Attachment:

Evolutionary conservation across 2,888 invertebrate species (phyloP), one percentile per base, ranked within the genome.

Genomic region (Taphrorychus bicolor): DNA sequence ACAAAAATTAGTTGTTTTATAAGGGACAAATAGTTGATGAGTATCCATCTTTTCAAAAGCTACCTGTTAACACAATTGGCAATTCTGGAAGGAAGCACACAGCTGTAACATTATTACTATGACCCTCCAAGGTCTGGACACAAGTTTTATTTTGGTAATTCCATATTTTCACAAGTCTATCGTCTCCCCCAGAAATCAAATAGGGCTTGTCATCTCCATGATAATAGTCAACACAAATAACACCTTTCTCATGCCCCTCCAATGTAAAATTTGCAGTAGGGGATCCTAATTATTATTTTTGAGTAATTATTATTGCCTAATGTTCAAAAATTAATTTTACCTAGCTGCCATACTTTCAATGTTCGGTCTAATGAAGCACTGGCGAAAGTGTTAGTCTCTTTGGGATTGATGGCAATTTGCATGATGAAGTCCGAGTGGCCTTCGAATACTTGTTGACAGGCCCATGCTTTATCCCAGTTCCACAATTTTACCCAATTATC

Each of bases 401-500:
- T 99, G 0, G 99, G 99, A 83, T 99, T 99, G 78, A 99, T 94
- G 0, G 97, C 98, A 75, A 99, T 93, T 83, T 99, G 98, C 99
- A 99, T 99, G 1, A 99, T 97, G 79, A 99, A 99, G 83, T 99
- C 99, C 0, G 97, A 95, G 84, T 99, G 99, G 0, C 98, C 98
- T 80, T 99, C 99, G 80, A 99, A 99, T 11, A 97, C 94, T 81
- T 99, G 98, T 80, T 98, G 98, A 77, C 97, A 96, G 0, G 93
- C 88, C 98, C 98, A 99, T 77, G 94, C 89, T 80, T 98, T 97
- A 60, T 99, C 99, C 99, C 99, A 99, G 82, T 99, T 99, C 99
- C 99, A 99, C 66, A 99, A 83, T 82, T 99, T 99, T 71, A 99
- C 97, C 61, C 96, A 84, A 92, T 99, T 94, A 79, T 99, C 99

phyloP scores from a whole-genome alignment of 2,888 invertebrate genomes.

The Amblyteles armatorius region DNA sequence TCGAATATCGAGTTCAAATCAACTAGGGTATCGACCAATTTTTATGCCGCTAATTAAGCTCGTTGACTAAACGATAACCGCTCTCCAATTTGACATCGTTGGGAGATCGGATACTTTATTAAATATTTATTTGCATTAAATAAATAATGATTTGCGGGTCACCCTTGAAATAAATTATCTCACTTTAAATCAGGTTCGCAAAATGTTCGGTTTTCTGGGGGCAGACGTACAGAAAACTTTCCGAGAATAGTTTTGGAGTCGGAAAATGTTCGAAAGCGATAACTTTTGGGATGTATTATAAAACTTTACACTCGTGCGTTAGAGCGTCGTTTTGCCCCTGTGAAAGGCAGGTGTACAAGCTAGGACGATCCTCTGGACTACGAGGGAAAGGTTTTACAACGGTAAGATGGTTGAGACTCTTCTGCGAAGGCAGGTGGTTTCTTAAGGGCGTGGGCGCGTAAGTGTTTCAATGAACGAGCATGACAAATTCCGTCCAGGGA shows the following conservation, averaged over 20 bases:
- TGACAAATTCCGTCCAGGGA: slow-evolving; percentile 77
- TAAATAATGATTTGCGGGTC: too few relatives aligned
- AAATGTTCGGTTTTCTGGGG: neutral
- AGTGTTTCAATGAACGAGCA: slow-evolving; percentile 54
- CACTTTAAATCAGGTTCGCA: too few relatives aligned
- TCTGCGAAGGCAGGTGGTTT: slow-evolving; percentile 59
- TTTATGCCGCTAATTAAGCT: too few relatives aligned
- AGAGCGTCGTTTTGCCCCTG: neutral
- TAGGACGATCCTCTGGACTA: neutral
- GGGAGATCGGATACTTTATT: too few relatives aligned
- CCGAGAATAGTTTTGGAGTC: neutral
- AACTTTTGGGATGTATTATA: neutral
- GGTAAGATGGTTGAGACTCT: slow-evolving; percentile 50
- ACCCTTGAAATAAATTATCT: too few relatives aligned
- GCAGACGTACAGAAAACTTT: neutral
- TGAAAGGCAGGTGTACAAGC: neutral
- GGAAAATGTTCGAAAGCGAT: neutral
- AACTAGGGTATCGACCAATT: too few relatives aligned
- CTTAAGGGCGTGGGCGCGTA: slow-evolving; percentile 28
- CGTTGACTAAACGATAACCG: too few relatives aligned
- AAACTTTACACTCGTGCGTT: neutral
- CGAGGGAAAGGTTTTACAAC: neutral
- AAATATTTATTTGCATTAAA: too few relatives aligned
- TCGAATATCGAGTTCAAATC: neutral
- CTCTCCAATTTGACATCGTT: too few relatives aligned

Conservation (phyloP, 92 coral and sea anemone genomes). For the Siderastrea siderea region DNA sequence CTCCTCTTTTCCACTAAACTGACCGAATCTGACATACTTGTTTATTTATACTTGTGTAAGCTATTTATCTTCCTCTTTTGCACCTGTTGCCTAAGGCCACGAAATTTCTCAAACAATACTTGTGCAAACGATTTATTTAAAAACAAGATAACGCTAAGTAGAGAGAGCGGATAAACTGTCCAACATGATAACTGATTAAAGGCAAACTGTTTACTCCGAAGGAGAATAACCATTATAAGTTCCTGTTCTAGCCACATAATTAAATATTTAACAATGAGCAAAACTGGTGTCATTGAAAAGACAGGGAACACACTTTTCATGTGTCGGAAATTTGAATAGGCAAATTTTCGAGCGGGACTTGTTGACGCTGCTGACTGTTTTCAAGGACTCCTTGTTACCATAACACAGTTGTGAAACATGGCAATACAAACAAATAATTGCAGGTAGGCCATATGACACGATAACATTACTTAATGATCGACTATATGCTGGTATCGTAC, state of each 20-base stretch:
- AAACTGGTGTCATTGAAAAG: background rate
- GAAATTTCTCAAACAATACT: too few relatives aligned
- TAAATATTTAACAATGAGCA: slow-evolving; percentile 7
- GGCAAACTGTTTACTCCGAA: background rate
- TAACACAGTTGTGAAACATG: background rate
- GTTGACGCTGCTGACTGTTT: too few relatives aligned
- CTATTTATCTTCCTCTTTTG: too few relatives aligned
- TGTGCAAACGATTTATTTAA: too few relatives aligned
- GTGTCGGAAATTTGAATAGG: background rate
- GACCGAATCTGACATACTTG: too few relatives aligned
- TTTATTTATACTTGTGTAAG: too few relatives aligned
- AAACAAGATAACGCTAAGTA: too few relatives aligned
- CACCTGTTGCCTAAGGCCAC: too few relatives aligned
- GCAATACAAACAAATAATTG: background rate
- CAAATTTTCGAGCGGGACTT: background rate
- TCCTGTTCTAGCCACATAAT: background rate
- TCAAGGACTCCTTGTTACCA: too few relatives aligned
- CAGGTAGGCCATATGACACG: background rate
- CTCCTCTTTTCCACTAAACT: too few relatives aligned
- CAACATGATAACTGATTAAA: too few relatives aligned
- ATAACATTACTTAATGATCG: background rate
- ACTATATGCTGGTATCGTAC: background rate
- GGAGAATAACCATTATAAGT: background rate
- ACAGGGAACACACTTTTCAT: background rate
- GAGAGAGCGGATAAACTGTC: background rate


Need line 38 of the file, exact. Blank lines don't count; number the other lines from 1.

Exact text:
- AAATATTTATTTGCATTAAA: too few relatives aligned